Why it’s important: Trading without sufficient capital is one of the top killers of new traders. It takes more money (and time and effort) than most people imagine to make a living in the markets. Turning a $5,000 grubstake into millions is, by and large, market fantasy. Remember: Weak money tends to be scared money, which usually becomes someone else’s money.

How to do it: Back-test and paper trade your strategy to determine its risk and likely drawdown (which will always be bigger in reality than it is testing). If your research indicates you need $50,000 to trade your strategy comfortably, don’t try to trade it with only $20,000. Alternately, you may consider decreasing your trade size and risk proportionally.

9. Keep a trade diary.

What it means: Keep a written record and analysis of your trades: when and why you put them on, what the results were, what actions you did and didn’t take.

Why it’s important: Those who forget market history are doomed to repeat it. Keeping a record of all your trades will reveal patterns - good and bad - in your trading (as well as tendencies in the markets themselves), helping you eliminate negative habits and reinforce positive ones.

How to do it: It’s easy. Log the elements of every trade you make - entry, initial stop, adjusted stop, exit, profit or loss - and throw in a chart to boot, if you can or the system it was based on. Analyze what you did right, what you did wrong and what you can do better next time. Note the broader market conditions or circumstances surrounding the trade. If you’re a very active trader and cannot log every trade, consider summarizing the session’s trading at the end of the day. Review your records on a regular basis to keep lessons fresh and develop ideas for improving your trading.

10. Never risk more than 5 percent of your account equity on a trade, and try to stay in the 1-to 2 - percent range.

What it means: Never expose more than 5 percent of your total account equity on any one trade. For example, if you have $50,000, you should never risk more than $2,500 on a position; more conservatively, you should not risk more than $1,000.

Why it’s important: Many traders, especially beginners, risk too much on their positions. This runs counter to Rule No 1, which dictates avoiding disasters by keeping losses small. By limiting your risk to a small percentage of your total account equity, you reduce the odds of being ruined by one or two bad trades.

How to do it: Don’t trade until you have enough money in your account to trade in accord with this kind of conservative guideline. If you find you don’t have enough money for a trade, you have to make a decision to: 1) increase your equity; 2) reduce your trade size; or 3) not take the trade.

11. Risk a fixed percentage of capital on every trade.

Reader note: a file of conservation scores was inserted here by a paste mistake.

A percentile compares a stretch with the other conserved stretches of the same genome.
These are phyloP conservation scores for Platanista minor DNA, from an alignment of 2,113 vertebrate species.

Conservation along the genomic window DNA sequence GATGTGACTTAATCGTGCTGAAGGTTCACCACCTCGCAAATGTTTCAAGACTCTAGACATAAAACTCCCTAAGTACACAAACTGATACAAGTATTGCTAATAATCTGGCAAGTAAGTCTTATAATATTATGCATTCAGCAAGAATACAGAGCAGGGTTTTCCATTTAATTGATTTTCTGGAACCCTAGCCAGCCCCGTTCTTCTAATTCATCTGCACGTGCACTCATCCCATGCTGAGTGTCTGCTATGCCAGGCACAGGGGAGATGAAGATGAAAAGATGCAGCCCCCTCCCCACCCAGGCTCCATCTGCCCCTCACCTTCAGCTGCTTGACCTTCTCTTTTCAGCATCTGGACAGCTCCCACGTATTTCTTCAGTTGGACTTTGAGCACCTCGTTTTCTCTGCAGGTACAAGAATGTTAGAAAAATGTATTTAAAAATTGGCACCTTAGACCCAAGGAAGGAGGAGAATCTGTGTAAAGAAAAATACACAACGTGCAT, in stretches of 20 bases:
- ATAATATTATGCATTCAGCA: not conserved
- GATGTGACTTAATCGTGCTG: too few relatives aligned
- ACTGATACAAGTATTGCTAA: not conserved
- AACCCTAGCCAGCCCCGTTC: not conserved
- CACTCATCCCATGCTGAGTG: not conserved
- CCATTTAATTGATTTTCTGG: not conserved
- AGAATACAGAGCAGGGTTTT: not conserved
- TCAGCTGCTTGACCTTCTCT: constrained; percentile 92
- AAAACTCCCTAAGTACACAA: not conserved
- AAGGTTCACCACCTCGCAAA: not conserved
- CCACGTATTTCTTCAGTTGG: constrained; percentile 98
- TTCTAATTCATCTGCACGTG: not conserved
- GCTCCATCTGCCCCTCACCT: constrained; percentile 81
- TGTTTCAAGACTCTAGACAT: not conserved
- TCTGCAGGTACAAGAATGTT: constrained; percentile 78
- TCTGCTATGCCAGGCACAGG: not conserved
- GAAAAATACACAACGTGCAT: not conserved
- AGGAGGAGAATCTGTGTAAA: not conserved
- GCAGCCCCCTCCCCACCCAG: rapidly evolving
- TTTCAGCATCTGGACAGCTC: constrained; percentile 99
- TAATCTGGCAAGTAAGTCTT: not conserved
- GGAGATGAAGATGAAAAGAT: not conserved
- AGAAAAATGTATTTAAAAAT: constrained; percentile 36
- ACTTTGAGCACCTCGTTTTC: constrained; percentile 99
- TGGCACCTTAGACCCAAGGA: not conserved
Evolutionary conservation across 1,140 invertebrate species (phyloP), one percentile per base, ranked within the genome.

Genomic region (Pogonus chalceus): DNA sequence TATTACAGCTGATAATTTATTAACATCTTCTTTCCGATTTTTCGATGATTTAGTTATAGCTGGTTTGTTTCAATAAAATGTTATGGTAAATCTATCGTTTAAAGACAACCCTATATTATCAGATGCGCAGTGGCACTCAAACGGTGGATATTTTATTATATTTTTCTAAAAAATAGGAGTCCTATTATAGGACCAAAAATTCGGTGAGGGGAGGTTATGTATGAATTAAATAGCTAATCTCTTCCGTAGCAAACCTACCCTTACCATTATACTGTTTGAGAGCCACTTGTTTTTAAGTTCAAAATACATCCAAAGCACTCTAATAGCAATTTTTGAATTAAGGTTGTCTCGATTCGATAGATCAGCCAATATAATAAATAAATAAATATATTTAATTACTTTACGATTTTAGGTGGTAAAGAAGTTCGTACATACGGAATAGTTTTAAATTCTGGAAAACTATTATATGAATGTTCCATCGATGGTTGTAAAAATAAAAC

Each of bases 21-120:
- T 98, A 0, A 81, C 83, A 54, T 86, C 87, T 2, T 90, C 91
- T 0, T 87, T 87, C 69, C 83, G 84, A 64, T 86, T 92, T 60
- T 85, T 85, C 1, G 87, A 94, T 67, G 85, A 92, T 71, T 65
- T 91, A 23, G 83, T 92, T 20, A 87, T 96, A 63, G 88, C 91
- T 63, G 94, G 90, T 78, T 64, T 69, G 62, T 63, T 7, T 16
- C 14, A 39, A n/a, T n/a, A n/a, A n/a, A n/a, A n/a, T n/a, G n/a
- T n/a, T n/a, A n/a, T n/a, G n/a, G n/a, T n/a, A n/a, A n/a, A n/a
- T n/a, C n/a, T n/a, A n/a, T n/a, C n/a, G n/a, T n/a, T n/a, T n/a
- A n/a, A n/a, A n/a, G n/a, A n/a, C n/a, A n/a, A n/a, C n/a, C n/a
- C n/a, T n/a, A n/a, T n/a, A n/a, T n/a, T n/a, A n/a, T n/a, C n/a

What it means: This is really just an extension of Rule №10. Just as it’s better to add to winning trades than losing trades, it is also better to increase your trade size as your account equity grows, and decrease it as your equity drops. However, the percentage of your equity risked stays the same.

Why it’s important: Consistency (striving for it, if not always achieving it) is a key characteristic of profitable trading. Keeping your risk consistent across your portfolio (of trades) helps ensure that you don’t risk too much on any one position. Your risk will be consistent no matter how high or low your  account goes.

How to do it: Risk a fixed percentage of your account equity per trade. Or increase your trade size only when your account equity grows to a certain level (do the opposite if your account shrinks), keeping your risk in the line with the previously described parameters.

12. Focus on market selection.

What it means: Find the markets that give your trading strategy the best chances of success.

Why it’s important: Some people are so focused on the «how» of trading - e.g., where to enter - they almost forget the «what». In a universe of thousands of stocks, futures, options and currencies, it’s necessary to concentrate on instruments with the most potential. Identifying those markets most likely to move - up or down - makes applying your strategy that much easier. For example, is the market you trade liquid? Does it fall within your volatility parameters? A stock that has been stuck in a 6-point trading range for five months with average daily volume of 20,000 is not a particularly attractive trading candidate for a large, active swing trader.

How to do it: Screen potential trade candidates based on the criteria for your strategy - e. g., whether they’re trending, whether they-re showing strength (or weakness) relative to the rest of the market, whether they’re in strong or weak market sectors, etc. - and concentrate your trading to them.